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Beat! Percussion Fever
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    Ijexa

Ijexa

Brief history

This candomblé rhythm comes from the Ketu and Ijesha nations, and was played for the orishas Oxum and Logun-Edé, and later for Exu, Ossaim, Ogum, Oyá, Obá, Oxalá and Orunmilá.

Ijexá is played in terreiros (places of candomblé worship) and is only played with the hands, without the need to use aguidavis (a special type of drumstick). This smooth, paced rhythm serves as a framework for Oxum and Logun-Edé's charming and sensual dance. The ( agogô) accompanies the atabaques, marking the tempo.

Due to the strong presence of candomblé in Bahia, ijexá made its way into Carnival through the creation of Bahian afoxés toward the end of the nineteenth century. Therefore, this musical procession is often confused with the rhythm itself: afoxé is the procession, whereas ijexá is the rhythm that goes along with that procession.

The term comes from the Yoruba word àfose, which means enchanted by sound. This meaning must have led to another use of the same name, because xequerês, gourds covered with a net of beads with a rattling effect, ended up being called afoxés.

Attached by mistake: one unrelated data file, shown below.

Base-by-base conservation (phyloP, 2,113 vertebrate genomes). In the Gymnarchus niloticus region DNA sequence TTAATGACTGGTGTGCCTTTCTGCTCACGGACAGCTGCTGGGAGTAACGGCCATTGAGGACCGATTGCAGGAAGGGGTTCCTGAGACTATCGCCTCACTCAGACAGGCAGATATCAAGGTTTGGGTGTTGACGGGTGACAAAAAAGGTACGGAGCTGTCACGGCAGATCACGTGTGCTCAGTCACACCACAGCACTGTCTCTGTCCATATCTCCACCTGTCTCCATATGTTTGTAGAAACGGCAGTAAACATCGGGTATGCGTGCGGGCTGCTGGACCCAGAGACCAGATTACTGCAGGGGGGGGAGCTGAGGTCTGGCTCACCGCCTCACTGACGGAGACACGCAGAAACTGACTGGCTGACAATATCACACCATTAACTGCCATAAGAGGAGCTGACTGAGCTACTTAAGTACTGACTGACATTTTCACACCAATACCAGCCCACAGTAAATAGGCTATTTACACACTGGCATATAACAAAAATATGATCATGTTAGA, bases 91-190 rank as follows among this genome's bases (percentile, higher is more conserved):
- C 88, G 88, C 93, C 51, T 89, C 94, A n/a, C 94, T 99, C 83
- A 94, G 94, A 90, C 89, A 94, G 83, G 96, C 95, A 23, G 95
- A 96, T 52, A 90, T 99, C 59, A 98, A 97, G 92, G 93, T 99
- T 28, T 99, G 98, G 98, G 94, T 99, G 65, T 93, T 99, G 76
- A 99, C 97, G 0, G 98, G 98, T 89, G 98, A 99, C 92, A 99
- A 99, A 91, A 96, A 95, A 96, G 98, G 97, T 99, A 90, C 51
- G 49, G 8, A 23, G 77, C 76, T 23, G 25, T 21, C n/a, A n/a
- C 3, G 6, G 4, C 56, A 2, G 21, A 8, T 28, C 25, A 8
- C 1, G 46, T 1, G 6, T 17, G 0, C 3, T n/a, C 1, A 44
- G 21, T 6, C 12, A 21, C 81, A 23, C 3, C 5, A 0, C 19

Afoxé is a street parade that traditionally goes on during Carnival in Salvador, Fortaleza and Rio de Janeiro. It looks like a Carnival group, but, according to anthropologist Raul Lody, it is a "street candomblé". It is characterized by clothing with the colors of Oxalá, songs in the Yoruba language, and the use of percussion instruments from candomblé: atabaques, agogôs and xequerês.

The Filhos de Gandhi afoxé, for example, was founded in Bahia by the candomblé ogãns in 1940. Today, the group performs at the Salvador Carnival to the sound of the ijexá, beginning its procession with the famous "padê de Exu", an offering made to the orisha, who opens or closes all roads. The rhythm of this street dance and the melody sung to go along with it are the same ones used in terreiros. Songs are led by a standout solo singer and then repeated by everyone in the group, including the instrumentalists.

In popular music, this rhythm became well known via recordings and compositions by artists such as Caetano Veloso, Gilberto Gil, Gerônimo, Vevé Calazans and Clara Nunes, among others.

Instruments

Instruments used in Ijexa

Ijexa

Agogo

Ijexa

Le

Ijexa

Rum

Ijexa

Rumpi